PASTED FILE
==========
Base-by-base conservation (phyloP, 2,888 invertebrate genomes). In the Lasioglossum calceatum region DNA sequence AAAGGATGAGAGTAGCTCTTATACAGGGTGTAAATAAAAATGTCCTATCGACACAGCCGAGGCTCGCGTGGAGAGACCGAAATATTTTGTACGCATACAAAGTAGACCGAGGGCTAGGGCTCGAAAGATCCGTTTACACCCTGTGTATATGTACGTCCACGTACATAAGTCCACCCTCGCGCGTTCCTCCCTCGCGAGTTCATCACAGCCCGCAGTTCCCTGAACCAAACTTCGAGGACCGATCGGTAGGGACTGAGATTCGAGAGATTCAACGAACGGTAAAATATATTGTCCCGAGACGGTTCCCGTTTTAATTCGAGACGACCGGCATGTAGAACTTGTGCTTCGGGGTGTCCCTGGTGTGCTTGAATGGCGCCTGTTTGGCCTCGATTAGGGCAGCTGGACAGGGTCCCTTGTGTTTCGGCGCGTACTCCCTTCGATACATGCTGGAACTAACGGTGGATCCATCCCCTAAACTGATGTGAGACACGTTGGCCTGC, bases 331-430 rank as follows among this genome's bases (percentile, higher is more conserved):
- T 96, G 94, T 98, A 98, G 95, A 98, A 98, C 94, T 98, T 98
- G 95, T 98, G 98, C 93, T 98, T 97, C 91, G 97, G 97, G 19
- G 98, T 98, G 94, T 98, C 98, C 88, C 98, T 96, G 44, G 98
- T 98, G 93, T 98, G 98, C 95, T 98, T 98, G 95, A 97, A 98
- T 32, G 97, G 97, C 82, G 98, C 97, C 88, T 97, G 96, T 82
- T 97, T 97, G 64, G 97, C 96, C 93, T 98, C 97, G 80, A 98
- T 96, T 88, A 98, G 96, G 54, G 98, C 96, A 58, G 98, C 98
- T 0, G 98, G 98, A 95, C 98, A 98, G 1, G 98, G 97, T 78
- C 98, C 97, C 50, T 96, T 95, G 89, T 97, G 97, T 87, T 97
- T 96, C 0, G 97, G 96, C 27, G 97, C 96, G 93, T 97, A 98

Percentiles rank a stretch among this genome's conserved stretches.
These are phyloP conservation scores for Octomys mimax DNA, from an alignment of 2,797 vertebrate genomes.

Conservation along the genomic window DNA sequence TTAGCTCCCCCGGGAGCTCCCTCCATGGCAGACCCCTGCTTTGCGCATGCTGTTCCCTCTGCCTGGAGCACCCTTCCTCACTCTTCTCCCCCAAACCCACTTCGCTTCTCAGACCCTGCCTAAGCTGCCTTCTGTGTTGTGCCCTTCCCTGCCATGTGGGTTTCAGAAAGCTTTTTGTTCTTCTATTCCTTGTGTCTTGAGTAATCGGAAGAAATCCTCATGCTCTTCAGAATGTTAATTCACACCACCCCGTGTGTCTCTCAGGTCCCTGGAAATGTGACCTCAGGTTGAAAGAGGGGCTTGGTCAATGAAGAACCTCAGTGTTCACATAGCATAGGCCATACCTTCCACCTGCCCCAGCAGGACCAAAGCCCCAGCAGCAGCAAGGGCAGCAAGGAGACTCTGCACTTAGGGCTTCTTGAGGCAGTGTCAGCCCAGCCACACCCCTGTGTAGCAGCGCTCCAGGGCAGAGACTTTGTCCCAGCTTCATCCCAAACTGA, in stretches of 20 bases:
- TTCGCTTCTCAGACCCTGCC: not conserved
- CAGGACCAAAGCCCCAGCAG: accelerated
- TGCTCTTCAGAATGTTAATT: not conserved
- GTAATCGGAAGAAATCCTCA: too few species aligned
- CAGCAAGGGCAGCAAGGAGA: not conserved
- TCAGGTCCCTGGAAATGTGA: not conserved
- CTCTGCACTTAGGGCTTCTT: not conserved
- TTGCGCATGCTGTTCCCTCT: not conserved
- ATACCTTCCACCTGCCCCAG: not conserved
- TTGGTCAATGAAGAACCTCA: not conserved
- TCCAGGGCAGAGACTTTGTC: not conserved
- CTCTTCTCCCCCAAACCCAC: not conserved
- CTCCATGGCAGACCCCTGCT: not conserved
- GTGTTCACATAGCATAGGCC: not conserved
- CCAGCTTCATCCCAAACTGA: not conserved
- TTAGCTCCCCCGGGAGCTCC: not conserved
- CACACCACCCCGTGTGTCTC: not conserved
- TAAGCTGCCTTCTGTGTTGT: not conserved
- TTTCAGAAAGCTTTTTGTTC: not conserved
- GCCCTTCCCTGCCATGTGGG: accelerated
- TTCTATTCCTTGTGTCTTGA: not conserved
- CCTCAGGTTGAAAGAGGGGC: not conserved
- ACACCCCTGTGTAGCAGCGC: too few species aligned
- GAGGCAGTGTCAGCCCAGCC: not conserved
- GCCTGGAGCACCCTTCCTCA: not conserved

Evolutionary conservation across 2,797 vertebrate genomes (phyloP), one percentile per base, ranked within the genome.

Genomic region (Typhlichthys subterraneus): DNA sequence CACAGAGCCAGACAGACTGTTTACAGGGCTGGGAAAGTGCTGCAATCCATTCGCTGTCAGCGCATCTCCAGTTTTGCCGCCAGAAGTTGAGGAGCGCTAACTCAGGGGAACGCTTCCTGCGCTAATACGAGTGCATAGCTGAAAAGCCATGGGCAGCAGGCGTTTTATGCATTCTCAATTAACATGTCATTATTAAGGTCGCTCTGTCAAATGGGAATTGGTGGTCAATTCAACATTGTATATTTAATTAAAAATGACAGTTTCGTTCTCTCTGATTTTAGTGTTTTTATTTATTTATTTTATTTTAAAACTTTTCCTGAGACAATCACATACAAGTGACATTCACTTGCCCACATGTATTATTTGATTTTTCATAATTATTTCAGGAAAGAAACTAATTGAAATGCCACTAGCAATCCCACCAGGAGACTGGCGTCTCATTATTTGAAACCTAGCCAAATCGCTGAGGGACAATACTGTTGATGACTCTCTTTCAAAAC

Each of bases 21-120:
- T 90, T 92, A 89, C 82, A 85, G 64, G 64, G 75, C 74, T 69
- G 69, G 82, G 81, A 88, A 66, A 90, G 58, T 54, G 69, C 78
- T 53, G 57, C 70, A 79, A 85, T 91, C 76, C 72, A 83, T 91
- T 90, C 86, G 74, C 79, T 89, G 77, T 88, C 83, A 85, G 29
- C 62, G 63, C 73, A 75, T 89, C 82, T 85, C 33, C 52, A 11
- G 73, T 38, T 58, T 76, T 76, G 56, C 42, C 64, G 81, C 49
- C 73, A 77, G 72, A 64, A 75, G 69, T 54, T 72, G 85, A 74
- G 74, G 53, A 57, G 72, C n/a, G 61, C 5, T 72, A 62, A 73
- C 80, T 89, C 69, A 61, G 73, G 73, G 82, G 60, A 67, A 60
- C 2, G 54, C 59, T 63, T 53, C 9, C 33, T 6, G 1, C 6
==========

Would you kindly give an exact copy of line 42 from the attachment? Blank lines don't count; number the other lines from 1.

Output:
Each of bases 21-120: